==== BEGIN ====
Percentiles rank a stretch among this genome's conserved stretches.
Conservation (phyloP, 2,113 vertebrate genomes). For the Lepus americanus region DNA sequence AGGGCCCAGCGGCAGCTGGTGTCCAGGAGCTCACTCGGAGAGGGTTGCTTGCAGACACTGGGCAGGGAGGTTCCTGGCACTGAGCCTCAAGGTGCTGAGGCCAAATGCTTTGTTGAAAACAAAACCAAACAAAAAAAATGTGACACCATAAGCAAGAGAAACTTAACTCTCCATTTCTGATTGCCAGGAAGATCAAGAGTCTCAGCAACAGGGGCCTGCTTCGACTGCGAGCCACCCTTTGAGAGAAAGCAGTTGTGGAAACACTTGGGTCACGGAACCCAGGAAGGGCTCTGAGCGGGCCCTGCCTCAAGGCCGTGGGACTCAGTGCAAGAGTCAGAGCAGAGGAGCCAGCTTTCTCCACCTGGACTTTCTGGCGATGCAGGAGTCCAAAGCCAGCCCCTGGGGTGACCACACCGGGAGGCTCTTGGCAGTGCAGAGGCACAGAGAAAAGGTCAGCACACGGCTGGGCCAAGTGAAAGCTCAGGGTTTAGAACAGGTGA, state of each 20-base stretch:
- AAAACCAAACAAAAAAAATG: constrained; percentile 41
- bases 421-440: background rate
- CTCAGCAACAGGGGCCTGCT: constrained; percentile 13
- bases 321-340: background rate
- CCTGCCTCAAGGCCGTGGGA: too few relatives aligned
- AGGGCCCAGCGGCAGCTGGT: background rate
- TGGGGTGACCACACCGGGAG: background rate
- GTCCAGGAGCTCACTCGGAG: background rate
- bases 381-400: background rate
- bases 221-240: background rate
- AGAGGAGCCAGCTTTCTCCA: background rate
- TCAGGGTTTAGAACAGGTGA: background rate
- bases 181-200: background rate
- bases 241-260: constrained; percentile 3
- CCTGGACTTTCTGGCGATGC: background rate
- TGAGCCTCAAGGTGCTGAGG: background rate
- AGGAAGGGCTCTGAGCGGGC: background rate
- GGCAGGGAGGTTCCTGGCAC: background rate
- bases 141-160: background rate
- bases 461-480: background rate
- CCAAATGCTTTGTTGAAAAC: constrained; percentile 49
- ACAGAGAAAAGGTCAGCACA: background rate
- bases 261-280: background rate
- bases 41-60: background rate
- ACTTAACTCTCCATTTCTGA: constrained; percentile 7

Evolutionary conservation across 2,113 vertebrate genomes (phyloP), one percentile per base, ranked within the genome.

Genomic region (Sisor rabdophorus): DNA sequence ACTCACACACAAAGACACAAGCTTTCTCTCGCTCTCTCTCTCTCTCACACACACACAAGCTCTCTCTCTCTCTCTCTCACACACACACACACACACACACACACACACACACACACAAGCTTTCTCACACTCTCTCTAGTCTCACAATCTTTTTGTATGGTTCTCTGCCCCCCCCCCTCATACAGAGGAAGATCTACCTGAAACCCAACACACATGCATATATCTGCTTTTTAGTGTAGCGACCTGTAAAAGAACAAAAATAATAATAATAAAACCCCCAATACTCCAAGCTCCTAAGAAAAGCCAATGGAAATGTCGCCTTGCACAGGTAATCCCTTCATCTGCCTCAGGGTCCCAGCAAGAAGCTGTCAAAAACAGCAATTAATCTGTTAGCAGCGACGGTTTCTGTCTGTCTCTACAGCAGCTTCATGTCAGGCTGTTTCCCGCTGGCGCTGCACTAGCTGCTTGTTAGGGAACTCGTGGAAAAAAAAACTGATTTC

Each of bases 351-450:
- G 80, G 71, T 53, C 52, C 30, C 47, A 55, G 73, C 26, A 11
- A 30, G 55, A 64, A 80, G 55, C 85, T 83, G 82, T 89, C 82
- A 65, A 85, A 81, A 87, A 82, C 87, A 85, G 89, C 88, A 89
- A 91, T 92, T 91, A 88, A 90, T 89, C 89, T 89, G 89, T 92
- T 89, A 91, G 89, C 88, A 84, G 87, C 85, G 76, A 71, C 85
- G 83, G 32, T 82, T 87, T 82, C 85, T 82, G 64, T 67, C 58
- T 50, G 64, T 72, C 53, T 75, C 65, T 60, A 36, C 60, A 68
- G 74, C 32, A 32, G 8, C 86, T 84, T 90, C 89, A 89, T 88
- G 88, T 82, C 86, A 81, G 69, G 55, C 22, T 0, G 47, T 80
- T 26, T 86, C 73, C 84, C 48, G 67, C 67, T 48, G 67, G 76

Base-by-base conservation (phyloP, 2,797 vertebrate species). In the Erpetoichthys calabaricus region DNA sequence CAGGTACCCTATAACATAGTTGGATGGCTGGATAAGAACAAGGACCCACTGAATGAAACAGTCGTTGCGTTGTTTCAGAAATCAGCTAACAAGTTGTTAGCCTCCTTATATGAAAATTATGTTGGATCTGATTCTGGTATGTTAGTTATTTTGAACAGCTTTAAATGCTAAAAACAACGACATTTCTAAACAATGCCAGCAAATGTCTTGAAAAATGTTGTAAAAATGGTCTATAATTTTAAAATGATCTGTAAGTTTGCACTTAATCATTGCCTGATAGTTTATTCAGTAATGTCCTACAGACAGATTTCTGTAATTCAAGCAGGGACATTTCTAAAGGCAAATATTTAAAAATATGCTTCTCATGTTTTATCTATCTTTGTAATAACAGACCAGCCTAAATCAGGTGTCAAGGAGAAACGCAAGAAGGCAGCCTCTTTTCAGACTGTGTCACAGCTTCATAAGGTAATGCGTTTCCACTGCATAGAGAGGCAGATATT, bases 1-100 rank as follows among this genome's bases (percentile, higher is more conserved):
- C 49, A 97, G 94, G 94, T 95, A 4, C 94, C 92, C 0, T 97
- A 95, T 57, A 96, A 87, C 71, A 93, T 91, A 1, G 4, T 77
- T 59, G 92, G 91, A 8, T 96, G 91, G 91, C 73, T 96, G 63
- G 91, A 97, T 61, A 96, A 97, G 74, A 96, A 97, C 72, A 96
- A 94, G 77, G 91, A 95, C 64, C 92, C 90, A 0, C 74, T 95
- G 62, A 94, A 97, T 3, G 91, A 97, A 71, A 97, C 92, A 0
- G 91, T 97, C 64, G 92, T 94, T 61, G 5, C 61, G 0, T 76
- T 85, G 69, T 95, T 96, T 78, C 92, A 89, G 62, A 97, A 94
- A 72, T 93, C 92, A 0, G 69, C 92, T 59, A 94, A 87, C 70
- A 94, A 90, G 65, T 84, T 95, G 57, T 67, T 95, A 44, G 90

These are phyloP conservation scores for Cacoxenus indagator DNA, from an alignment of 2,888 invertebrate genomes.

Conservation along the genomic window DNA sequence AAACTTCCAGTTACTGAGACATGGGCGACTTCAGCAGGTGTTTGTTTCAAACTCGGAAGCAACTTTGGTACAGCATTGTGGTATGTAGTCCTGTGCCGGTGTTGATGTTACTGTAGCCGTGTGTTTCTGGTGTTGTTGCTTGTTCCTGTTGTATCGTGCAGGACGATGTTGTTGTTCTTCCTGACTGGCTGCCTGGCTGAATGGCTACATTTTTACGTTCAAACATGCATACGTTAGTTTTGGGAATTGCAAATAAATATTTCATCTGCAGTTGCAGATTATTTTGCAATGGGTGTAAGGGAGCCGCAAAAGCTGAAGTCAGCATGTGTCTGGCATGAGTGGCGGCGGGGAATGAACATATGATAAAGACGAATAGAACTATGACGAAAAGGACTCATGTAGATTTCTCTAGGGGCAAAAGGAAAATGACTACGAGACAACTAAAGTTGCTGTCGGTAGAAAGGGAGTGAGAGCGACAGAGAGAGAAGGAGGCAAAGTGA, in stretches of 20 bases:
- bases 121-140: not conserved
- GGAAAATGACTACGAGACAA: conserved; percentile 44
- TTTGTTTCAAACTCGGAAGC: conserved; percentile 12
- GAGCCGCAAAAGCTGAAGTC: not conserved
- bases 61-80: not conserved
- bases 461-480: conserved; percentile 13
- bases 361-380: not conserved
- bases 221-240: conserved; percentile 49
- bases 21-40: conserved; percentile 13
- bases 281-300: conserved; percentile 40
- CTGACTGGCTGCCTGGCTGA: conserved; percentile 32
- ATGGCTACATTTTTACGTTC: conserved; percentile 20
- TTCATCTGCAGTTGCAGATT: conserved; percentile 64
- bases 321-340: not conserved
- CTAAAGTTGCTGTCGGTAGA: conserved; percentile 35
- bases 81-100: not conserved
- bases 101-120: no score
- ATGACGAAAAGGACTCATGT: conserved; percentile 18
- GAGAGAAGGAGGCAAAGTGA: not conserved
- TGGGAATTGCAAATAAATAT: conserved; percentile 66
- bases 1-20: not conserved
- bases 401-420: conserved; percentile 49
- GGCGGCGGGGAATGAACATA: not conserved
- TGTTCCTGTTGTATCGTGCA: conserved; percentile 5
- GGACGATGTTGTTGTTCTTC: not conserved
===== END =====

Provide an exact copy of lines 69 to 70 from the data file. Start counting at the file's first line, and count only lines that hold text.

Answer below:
- bases 81-100: not conserved
- bases 101-120: no score